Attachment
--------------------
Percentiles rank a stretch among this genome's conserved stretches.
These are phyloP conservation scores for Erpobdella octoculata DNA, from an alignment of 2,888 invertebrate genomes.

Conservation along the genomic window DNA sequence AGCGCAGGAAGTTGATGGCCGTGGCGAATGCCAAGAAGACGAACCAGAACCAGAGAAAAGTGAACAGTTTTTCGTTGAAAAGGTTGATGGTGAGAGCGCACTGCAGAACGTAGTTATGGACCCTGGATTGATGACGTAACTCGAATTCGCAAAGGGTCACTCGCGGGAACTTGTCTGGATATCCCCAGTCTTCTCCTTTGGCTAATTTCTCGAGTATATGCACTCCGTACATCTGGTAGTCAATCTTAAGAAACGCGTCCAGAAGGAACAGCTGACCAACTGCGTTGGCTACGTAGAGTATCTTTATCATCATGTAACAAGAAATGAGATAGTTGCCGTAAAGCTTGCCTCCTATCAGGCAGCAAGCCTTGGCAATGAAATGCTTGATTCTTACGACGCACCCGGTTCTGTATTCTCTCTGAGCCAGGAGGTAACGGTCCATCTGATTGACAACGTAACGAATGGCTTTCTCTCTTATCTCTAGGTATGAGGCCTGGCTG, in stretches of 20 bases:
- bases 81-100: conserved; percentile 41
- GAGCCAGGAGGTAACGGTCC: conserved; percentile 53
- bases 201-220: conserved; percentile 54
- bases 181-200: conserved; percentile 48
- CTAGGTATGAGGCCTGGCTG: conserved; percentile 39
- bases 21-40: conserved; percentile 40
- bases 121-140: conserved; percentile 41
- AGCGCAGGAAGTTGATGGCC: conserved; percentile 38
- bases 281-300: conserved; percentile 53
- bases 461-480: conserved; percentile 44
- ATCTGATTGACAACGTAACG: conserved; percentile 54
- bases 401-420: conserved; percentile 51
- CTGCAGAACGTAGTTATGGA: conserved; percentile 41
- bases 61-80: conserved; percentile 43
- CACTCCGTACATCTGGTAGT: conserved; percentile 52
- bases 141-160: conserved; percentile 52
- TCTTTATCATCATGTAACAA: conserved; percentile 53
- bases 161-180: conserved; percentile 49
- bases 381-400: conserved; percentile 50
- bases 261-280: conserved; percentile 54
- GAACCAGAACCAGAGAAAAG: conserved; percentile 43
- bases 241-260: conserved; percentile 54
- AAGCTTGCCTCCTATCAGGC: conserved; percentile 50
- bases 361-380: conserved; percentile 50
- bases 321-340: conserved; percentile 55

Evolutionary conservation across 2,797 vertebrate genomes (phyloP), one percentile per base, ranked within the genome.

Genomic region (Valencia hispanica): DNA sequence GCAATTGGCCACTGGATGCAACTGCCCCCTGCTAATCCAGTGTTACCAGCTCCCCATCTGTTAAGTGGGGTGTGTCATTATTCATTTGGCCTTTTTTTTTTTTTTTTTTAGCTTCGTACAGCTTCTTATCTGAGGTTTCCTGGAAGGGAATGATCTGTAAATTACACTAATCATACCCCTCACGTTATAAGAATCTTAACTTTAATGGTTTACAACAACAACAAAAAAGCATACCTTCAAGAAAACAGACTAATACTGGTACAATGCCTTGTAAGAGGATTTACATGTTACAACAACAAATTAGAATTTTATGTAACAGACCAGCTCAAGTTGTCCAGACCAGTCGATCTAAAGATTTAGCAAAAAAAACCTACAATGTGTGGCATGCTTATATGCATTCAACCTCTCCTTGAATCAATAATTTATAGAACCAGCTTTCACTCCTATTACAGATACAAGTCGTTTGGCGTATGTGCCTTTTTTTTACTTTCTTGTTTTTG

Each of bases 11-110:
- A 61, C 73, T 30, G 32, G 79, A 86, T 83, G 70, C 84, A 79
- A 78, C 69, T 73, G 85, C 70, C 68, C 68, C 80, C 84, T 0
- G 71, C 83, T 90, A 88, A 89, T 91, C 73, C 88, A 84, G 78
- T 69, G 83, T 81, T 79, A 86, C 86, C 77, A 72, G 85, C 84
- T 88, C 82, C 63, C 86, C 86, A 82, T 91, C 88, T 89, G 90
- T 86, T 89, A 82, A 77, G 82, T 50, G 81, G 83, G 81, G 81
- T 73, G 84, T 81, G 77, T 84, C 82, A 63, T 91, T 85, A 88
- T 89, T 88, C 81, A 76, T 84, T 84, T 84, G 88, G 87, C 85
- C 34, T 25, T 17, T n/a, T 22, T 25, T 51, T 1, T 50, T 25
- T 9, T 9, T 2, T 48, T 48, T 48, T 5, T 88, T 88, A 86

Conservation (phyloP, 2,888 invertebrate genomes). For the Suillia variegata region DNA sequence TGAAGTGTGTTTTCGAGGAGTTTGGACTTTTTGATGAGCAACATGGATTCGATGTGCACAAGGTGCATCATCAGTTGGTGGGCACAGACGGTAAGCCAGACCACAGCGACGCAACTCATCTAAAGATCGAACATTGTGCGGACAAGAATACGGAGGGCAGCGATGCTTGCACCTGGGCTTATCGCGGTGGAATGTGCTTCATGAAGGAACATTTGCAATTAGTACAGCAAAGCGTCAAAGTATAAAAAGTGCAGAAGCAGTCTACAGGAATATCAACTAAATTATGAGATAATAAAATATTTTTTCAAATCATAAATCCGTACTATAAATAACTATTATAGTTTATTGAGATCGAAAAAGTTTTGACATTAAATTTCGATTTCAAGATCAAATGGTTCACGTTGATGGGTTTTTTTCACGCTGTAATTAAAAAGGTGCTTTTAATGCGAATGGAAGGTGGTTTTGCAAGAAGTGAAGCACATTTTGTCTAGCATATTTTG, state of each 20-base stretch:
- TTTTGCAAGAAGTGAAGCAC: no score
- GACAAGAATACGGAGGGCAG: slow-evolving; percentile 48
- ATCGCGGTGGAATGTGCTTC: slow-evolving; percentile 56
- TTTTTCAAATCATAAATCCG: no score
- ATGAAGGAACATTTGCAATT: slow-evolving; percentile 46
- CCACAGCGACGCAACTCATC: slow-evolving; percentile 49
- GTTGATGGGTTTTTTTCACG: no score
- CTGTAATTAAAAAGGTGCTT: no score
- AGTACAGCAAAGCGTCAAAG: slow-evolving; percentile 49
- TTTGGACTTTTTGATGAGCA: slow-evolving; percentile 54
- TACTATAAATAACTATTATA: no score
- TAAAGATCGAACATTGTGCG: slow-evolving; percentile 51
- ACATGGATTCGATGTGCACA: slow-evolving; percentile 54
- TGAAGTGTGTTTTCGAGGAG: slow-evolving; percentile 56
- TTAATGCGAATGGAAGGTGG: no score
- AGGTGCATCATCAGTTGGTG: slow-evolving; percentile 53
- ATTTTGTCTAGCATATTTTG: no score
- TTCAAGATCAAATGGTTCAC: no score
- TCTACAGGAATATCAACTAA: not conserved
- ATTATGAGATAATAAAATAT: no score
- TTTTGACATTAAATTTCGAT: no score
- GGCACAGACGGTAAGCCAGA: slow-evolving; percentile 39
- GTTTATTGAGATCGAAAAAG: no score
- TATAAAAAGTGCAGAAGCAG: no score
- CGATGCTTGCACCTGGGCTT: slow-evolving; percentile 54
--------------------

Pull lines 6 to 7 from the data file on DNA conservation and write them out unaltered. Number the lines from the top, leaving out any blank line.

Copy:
- bases 201-220: conserved; percentile 54
- bases 181-200: conserved; percentile 48